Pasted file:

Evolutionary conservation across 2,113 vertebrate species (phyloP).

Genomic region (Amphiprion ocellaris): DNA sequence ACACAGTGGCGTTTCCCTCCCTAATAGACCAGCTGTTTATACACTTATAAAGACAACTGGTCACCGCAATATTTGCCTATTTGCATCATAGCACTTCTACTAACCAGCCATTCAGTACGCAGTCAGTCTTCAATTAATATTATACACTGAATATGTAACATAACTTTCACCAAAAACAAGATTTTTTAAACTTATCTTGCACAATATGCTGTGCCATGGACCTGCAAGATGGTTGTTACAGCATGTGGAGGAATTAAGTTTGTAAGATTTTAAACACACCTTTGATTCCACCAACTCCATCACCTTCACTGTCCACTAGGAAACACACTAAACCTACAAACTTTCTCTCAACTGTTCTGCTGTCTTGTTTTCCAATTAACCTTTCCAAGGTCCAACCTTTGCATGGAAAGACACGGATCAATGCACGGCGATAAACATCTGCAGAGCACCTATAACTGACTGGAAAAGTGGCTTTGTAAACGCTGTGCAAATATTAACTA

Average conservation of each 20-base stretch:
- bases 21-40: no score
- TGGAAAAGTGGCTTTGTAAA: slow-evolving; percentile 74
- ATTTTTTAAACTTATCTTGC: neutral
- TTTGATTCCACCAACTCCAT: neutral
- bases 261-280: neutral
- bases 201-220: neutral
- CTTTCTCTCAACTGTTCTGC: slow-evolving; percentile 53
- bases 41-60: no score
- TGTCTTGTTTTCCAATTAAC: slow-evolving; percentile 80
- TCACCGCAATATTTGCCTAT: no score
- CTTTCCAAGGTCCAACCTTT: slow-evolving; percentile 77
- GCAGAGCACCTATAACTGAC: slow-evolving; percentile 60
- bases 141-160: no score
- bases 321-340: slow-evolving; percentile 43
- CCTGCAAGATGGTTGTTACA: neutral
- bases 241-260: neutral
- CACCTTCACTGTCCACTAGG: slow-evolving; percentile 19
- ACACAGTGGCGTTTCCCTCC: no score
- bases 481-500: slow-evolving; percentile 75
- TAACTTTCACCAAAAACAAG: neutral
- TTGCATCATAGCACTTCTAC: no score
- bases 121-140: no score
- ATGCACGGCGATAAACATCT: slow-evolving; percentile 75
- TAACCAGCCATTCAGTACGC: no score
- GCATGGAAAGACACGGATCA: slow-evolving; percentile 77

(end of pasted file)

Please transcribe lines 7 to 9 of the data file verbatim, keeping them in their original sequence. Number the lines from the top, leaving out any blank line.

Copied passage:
- TTTGATTCCACCAACTCCAT: neutral
- bases 261-280: neutral
- bases 201-220: neutral